Instagram has a clear impact as a discovery tool. Around 61% of collectors consistently look at an artist’s hashtag (Ex. #DeanLevin or #PetraCortright) before buying—and 42% do so often. One collector described the activity of browsing new artists as “falling into a hashtag hole.” Instagram’s ease of discovery will continue to be one of its strengths, given that 74% of collectors surveyed for Hiscox’s Report said that this was the primary advantage to purchasing art online.


A surprising 51.5% of surveyed collectors have purchased work from artists they originally discovered through Instagram. These collectors have each acquired almost 5 works on average by artists they found on the app!

Almost one third (31%) of the collectors have purchased specific works they discovered on Instagram. Those who purchased such works have done so 4 times on average. 

"By scrolling through my Instagram feed I first discovered the work of Kasper Sonne and Sofia Leiby. My interest in the two grew, eventually leading to their work being added to my collection" says Scott Friedman (@sfriedz), a young New York collector.


Art Market Implications


A large majority of collectors (73%) believe that Instagram makes the art market more transparent, with many citing that as its key impact. As one collector expressed: “Instagram has added a crucial element of transparency that was lacking in the art market. In the past, dealers and galleries were the only ones familiar with an artist’s entire body of work...a collector could only rely on the few images that a gallery posted on their website.” However, with Instagram, “collectors are exposed to a large body of works by contemporary artists and thus this knowledge gap has diminished.”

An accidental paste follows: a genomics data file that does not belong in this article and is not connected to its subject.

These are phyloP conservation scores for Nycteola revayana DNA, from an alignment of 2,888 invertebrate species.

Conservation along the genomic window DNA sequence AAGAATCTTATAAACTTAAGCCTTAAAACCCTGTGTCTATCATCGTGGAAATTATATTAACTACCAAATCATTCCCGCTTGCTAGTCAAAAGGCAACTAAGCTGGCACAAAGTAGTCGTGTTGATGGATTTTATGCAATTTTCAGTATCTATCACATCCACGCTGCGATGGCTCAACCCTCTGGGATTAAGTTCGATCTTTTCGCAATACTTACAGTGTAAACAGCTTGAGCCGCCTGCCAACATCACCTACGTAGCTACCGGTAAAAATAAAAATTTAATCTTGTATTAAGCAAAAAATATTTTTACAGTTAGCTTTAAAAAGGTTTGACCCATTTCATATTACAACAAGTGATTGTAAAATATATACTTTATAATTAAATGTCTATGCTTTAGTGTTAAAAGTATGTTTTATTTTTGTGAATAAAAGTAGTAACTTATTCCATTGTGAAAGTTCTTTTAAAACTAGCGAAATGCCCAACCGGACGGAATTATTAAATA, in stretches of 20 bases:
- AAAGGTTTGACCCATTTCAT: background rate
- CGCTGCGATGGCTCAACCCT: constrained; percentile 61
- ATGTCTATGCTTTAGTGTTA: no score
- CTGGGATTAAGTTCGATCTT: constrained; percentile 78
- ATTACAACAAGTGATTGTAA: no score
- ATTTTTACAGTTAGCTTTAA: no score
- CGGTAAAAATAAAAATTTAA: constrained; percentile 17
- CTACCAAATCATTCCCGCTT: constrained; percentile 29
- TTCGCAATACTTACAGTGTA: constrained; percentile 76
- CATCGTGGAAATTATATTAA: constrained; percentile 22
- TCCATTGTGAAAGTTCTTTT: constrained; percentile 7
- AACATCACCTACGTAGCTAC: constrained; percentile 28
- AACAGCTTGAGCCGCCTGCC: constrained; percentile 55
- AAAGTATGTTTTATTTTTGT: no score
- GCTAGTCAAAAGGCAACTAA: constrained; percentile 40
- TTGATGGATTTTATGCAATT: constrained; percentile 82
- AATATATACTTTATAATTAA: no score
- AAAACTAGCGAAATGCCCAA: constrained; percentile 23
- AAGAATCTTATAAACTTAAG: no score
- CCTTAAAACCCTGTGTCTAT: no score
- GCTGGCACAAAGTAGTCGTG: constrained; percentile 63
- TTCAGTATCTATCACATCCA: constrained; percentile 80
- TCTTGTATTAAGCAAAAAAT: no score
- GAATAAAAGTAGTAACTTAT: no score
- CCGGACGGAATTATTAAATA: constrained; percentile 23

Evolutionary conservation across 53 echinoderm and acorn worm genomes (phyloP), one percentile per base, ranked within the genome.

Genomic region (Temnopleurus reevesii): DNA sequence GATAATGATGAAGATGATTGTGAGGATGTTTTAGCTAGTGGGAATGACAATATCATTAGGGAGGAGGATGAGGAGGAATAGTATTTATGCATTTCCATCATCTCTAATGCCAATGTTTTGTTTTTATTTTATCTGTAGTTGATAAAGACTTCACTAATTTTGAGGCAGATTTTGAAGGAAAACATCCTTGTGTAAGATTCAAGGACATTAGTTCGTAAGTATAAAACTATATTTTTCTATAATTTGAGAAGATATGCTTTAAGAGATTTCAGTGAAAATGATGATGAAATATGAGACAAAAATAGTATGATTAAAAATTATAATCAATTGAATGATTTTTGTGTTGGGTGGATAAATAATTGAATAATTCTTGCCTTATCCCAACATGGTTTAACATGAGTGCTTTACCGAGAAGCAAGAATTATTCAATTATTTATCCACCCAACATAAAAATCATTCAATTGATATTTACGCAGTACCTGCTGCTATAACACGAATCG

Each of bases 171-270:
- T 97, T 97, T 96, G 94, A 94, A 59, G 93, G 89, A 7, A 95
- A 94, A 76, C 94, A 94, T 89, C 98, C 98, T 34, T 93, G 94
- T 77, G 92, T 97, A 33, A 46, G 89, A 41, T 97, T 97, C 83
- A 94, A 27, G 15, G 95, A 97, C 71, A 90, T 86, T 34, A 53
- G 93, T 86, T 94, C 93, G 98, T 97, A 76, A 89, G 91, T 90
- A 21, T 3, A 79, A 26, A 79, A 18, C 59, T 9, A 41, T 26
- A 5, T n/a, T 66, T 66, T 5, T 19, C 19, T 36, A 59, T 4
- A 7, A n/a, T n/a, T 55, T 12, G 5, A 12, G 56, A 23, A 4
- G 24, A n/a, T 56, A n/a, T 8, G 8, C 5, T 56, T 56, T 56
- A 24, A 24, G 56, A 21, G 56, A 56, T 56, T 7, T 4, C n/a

The larger effects of Instagram on the art market was a point of debate. While it was clear that the majority embraced the app for its potential for transparency, collectors were split over whether the effects were all good. 51% of those surveyed believed that it promoted art flipping.

Barry Malin (@burning_in_water_art) has amassed over 200 works over the last decade, and notes that, “Critics use Instagram as a bogeyman in the discussions around flipping, but active flipping flourishes in secrecy, while Instagram is a transparent medium.” Malin observes that “Social media is altering the distribution of influence within the contemporary art world, with these new channels privileging those who are adept at their use and willing to invest time and energy engaging effectively.”


The topic generated much discussion and here is what collectors had to say about Instagram’s effect on the art market:

“Instagram is best viewed as a marketing tool as opposed to a sales tool. It is great for finding out about an artist’s most recent body of work, or learning of a gallery’s latest exhibition, or getting behind the scenes takes on the inner workings of the art world.”

“I think the biggest influence has been the ability to provide instant access to its users.”

“It can help bring an insight to an artist's practice and work to a broader audience, but it will never replace the in person experience with a work.”

“It will continue to create transparency in a world which has been kept a secret for many years.”

“Instagram allows users to be part of an art community even if they don't live in the city or country which has to be positive for the art market.”

“Instagram almost de-incentivizes artists from seeking gallery representation from small or no-name galleries, as Instagram allows artists to promote their work to targeted people free of charge.”


See Part II of the survey results:  7 Ways to Win Over Collectors on Instagram

Elena Soboleva (@elenasoboleva) is a contemporary art Specialist at Artsy. She works with collectors, manages art fair sales, and develops curatorial programming. She studied economics and art history and writes about the art market and online trends.

Elena Soboleva